More on Municipal Security

The number of cities using public security cameras grows almost daily.  Cities are finding cameras invaluable resources for police departments, public safety officers and city officials.   The news this week is that Bryan, Texas a small city in...


The number of cities using public security cameras grows almost daily.  Cities are finding cameras invaluable resources for police departments, public safety officers and city officials.
 
The news this week is that Bryan, Texas a small city in eastern Texas has completed the first phase of a security system that will eventually cover the downtown area.  For more information click here.  Bryan is located next to College Station, Texas, the home of Texas A&M University.  The city worked hard to revitalize its historic downtown and public security cameras are one of the elements they are using.
 
This first phase includes six cameras – four fixed and two with the ability to pan and zoom in on objects such as license plates.  The cameras will operate 24/7 and be monitored by the Bryan Police Department’s Criminal Intelligence Unit.  For the most part, the video will not be monitored live, but will be used to review events after they occur to collect evidence.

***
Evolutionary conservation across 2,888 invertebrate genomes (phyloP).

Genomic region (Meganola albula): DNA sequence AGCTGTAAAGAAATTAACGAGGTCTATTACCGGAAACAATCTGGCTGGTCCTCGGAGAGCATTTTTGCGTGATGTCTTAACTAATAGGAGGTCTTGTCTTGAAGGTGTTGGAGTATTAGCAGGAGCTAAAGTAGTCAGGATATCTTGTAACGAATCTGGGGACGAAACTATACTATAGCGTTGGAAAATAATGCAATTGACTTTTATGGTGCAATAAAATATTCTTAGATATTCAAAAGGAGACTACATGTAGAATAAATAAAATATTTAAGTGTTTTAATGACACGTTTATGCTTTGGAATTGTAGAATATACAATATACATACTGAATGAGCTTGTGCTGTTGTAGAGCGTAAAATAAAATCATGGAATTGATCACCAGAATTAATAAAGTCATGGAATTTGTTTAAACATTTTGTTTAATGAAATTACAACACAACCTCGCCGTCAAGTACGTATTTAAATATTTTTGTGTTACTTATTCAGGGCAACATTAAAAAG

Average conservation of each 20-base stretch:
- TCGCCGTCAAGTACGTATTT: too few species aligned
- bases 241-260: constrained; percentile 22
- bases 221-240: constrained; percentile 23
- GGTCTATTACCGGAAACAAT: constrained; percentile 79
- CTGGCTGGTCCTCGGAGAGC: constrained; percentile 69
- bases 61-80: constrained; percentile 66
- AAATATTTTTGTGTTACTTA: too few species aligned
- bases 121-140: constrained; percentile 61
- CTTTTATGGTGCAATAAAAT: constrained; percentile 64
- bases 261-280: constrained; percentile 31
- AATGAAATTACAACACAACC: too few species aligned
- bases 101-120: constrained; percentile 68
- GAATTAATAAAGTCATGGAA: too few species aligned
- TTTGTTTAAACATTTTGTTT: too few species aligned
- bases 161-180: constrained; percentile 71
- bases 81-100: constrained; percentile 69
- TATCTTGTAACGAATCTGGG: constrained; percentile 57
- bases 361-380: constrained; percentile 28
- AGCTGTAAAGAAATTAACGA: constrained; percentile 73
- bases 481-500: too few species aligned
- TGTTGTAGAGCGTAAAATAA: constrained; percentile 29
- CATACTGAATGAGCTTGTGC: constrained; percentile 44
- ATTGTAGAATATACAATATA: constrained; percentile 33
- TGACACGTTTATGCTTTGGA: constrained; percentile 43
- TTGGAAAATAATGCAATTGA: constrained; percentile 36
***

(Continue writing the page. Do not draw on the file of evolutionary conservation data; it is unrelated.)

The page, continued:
The city will use real time monitoring for special events such as their famous Texas Reds Festival – a two-day wine and steak event held throughout the city’s historic downtown.  The festival draws thousands of people to Bryan and the cameras make it easier for law enforcement to make sure events go smoothly and help ensure public safety.


 
Sam Sutherland, national accounts manager for ADT, worked with Bryan to put together the system.  The camera system uses a wireless mesh technology that is secure, durable and allows the city to add additional cameras relatively inexpensively compared to a wired camera system.
 
Before putting in cameras, officials in the Bryan Police Department took the critically important step of talking to people in the town about what they wanted to do with the cameras.  The public was very receptive.
 
The merchants and shop owners in downtown Bryan supported the idea of a camera system, according to Peter Scheets, Bryan deputy police chief.
 
Getting community input prior to the installation of a system seems to be a crucial element in implementing a successful public security system with cameras.  Funding for the Bryan system came from U.S. Department of Homeland Security grants and money collected from property seizures.
 
Click the above image to see a television news report on the Bryan camera system.
 
-- PSW Staff